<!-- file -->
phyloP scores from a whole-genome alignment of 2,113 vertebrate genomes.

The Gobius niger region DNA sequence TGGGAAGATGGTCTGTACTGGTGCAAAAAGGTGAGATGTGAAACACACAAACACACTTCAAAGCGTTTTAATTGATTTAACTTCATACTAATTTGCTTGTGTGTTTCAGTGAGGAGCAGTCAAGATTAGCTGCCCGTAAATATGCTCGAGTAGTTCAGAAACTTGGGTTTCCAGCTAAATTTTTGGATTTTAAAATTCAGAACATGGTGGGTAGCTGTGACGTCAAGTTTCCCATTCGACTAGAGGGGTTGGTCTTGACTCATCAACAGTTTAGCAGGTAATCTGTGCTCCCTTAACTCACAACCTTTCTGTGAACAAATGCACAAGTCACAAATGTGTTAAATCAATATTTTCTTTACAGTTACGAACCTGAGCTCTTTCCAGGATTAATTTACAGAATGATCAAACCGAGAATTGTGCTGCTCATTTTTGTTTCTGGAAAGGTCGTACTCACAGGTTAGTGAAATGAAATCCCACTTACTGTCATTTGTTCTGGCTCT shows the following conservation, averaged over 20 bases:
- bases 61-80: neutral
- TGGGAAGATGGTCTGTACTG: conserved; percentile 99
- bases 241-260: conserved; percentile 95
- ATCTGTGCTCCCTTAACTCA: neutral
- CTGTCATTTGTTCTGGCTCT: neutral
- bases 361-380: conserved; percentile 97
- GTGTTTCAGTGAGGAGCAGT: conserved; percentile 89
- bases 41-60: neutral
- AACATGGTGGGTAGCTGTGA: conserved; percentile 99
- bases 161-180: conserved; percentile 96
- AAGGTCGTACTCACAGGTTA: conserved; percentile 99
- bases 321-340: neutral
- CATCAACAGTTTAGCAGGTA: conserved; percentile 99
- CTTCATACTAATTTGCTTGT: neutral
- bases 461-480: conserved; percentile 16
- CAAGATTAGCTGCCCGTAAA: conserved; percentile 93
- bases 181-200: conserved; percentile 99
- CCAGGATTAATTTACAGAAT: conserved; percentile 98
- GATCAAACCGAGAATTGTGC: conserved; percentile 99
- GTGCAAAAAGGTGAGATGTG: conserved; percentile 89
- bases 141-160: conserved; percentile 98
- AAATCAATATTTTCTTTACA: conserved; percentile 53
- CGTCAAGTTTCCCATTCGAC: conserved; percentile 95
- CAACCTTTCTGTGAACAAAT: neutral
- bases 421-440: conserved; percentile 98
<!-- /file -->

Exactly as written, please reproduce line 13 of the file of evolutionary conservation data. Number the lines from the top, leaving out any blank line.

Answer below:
- AAGGTCGTACTCACAGGTTA: conserved; percentile 99